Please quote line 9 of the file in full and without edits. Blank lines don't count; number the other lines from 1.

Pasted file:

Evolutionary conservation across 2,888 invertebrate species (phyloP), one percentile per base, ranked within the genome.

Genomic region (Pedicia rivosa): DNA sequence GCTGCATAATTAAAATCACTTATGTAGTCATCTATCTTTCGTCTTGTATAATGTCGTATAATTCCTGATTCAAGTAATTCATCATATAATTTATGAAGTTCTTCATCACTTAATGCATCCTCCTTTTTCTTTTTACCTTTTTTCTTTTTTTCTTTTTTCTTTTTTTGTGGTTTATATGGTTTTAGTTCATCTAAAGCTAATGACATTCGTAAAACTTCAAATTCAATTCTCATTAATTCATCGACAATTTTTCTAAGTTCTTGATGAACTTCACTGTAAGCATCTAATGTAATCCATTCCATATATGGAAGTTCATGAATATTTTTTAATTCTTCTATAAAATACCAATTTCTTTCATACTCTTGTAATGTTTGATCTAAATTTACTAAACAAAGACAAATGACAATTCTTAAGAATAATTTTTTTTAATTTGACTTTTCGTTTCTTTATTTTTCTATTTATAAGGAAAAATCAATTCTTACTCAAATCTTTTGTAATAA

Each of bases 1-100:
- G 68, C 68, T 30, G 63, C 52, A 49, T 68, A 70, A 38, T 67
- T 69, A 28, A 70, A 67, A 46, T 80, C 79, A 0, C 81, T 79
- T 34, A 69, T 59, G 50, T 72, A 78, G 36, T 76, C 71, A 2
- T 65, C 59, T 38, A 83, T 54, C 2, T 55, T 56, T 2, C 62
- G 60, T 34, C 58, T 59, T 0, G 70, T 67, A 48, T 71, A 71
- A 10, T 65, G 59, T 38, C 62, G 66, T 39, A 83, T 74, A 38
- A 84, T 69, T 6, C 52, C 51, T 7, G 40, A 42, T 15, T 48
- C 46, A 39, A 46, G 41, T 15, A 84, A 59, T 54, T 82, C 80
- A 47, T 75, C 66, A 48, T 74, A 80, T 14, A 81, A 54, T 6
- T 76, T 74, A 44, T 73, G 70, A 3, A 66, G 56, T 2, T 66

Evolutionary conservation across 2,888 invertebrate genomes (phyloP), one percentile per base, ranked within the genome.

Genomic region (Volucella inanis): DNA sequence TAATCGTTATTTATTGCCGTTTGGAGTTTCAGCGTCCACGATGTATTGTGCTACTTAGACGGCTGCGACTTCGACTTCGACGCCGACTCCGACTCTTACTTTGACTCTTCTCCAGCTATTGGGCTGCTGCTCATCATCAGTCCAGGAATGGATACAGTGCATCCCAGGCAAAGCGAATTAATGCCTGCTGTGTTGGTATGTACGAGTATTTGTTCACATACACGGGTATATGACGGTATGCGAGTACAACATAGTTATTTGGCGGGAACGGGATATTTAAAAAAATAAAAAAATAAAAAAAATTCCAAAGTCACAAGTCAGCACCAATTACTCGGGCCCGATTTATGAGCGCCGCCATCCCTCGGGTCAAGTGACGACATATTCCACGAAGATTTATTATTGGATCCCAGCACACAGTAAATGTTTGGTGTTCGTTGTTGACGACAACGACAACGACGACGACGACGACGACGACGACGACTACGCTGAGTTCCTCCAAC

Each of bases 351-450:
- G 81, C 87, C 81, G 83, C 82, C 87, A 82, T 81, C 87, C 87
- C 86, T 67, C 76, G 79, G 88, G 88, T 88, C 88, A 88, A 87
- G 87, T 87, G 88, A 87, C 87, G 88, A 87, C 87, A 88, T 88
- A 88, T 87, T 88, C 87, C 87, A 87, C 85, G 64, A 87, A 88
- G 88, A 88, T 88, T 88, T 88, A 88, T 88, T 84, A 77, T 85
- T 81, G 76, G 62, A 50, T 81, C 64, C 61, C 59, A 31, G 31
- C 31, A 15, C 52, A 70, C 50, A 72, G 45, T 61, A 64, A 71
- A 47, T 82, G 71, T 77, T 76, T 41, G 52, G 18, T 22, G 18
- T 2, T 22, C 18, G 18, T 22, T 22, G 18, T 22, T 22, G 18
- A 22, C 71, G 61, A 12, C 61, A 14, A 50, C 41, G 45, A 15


- A 10, T 65, G 59, T 38, C 62, G 66, T 39, A 83, T 74, A 38